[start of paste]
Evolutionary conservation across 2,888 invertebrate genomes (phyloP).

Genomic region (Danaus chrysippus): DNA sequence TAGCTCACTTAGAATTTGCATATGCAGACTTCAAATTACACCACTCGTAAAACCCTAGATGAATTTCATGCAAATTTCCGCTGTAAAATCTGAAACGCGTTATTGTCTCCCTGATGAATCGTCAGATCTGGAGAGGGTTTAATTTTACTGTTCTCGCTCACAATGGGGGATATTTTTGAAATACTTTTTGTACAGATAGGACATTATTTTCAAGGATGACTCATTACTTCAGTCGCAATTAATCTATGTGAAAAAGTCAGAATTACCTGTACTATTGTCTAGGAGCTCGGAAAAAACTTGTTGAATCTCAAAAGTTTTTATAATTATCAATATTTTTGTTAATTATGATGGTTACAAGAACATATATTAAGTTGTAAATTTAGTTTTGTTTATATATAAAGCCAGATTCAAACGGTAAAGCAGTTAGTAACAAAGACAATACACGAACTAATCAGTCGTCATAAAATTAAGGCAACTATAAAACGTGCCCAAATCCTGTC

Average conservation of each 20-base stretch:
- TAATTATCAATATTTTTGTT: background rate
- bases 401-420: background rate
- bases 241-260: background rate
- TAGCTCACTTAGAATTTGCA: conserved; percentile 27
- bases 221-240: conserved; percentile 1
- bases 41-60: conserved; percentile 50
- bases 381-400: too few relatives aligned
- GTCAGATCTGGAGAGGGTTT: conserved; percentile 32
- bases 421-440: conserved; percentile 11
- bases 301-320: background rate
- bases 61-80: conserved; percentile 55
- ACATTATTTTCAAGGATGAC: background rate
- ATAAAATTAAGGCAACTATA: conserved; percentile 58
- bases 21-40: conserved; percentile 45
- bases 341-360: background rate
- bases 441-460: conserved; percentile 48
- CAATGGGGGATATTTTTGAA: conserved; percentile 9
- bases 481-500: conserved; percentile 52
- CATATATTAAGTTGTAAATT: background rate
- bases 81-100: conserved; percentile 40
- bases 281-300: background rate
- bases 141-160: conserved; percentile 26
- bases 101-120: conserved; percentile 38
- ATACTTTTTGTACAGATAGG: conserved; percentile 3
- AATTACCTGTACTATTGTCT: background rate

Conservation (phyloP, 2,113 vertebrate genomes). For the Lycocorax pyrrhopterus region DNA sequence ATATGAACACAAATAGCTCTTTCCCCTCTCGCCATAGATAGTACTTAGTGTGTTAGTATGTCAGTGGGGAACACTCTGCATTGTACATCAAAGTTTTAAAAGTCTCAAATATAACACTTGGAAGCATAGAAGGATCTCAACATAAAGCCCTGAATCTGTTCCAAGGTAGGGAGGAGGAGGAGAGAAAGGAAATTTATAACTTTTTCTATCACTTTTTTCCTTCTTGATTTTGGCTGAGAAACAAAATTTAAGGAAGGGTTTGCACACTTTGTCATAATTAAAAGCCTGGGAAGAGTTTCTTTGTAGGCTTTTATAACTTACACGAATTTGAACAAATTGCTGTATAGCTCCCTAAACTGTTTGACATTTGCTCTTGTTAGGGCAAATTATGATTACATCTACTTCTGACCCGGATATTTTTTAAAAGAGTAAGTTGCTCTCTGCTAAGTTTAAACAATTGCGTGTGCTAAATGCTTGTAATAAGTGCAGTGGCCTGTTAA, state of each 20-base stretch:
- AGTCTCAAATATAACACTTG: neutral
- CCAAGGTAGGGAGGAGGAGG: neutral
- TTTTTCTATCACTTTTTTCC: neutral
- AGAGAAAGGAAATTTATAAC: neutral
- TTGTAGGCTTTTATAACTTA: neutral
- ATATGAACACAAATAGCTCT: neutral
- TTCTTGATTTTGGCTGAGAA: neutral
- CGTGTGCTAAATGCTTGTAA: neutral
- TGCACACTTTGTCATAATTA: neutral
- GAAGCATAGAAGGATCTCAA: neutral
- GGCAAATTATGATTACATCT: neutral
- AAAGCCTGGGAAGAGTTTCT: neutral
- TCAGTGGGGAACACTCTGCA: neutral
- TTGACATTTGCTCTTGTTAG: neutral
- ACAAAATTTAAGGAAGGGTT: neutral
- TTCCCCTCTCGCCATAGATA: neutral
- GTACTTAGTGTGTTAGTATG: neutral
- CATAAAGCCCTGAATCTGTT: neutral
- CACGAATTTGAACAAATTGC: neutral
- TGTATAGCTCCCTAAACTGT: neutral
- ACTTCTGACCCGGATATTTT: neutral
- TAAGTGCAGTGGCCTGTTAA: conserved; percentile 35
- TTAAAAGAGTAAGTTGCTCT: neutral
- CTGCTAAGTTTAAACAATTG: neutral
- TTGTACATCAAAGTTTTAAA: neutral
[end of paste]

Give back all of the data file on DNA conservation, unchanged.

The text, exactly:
Evolutionary conservation across 2,888 invertebrate genomes (phyloP).

Genomic region (Danaus chrysippus): DNA sequence TAGCTCACTTAGAATTTGCATATGCAGACTTCAAATTACACCACTCGTAAAACCCTAGATGAATTTCATGCAAATTTCCGCTGTAAAATCTGAAACGCGTTATTGTCTCCCTGATGAATCGTCAGATCTGGAGAGGGTTTAATTTTACTGTTCTCGCTCACAATGGGGGATATTTTTGAAATACTTTTTGTACAGATAGGACATTATTTTCAAGGATGACTCATTACTTCAGTCGCAATTAATCTATGTGAAAAAGTCAGAATTACCTGTACTATTGTCTAGGAGCTCGGAAAAAACTTGTTGAATCTCAAAAGTTTTTATAATTATCAATATTTTTGTTAATTATGATGGTTACAAGAACATATATTAAGTTGTAAATTTAGTTTTGTTTATATATAAAGCCAGATTCAAACGGTAAAGCAGTTAGTAACAAAGACAATACACGAACTAATCAGTCGTCATAAAATTAAGGCAACTATAAAACGTGCCCAAATCCTGTC

Average conservation of each 20-base stretch:
- TAATTATCAATATTTTTGTT: background rate
- bases 401-420: background rate
- bases 241-260: background rate
- TAGCTCACTTAGAATTTGCA: conserved; percentile 27
- bases 221-240: conserved; percentile 1
- bases 41-60: conserved; percentile 50
- bases 381-400: too few relatives aligned
- GTCAGATCTGGAGAGGGTTT: conserved; percentile 32
- bases 421-440: conserved; percentile 11
- bases 301-320: background rate
- bases 61-80: conserved; percentile 55
- ACATTATTTTCAAGGATGAC: background rate
- ATAAAATTAAGGCAACTATA: conserved; percentile 58
- bases 21-40: conserved; percentile 45
- bases 341-360: background rate
- bases 441-460: conserved; percentile 48
- CAATGGGGGATATTTTTGAA: conserved; percentile 9
- bases 481-500: conserved; percentile 52
- CATATATTAAGTTGTAAATT: background rate
- bases 81-100: conserved; percentile 40
- bases 281-300: background rate
- bases 141-160: conserved; percentile 26
- bases 101-120: conserved; percentile 38
- ATACTTTTTGTACAGATAGG: conserved; percentile 3
- AATTACCTGTACTATTGTCT: background rate

Conservation (phyloP, 2,113 vertebrate genomes). For the Lycocorax pyrrhopterus region DNA sequence ATATGAACACAAATAGCTCTTTCCCCTCTCGCCATAGATAGTACTTAGTGTGTTAGTATGTCAGTGGGGAACACTCTGCATTGTACATCAAAGTTTTAAAAGTCTCAAATATAACACTTGGAAGCATAGAAGGATCTCAACATAAAGCCCTGAATCTGTTCCAAGGTAGGGAGGAGGAGGAGAGAAAGGAAATTTATAACTTTTTCTATCACTTTTTTCCTTCTTGATTTTGGCTGAGAAACAAAATTTAAGGAAGGGTTTGCACACTTTGTCATAATTAAAAGCCTGGGAAGAGTTTCTTTGTAGGCTTTTATAACTTACACGAATTTGAACAAATTGCTGTATAGCTCCCTAAACTGTTTGACATTTGCTCTTGTTAGGGCAAATTATGATTACATCTACTTCTGACCCGGATATTTTTTAAAAGAGTAAGTTGCTCTCTGCTAAGTTTAAACAATTGCGTGTGCTAAATGCTTGTAATAAGTGCAGTGGCCTGTTAA, state of each 20-base stretch:
- AGTCTCAAATATAACACTTG: neutral
- CCAAGGTAGGGAGGAGGAGG: neutral
- TTTTTCTATCACTTTTTTCC: neutral
- AGAGAAAGGAAATTTATAAC: neutral
- TTGTAGGCTTTTATAACTTA: neutral
- ATATGAACACAAATAGCTCT: neutral
- TTCTTGATTTTGGCTGAGAA: neutral
- CGTGTGCTAAATGCTTGTAA: neutral
- TGCACACTTTGTCATAATTA: neutral
- GAAGCATAGAAGGATCTCAA: neutral
- GGCAAATTATGATTACATCT: neutral
- AAAGCCTGGGAAGAGTTTCT: neutral
- TCAGTGGGGAACACTCTGCA: neutral
- TTGACATTTGCTCTTGTTAG: neutral
- ACAAAATTTAAGGAAGGGTT: neutral
- TTCCCCTCTCGCCATAGATA: neutral
- GTACTTAGTGTGTTAGTATG: neutral
- CATAAAGCCCTGAATCTGTT: neutral
- CACGAATTTGAACAAATTGC: neutral
- TGTATAGCTCCCTAAACTGT: neutral
- ACTTCTGACCCGGATATTTT: neutral
- TAAGTGCAGTGGCCTGTTAA: conserved; percentile 35
- TTAAAAGAGTAAGTTGCTCT: neutral
- CTGCTAAGTTTAAACAATTG: neutral
- TTGTACATCAAAGTTTTAAA: neutral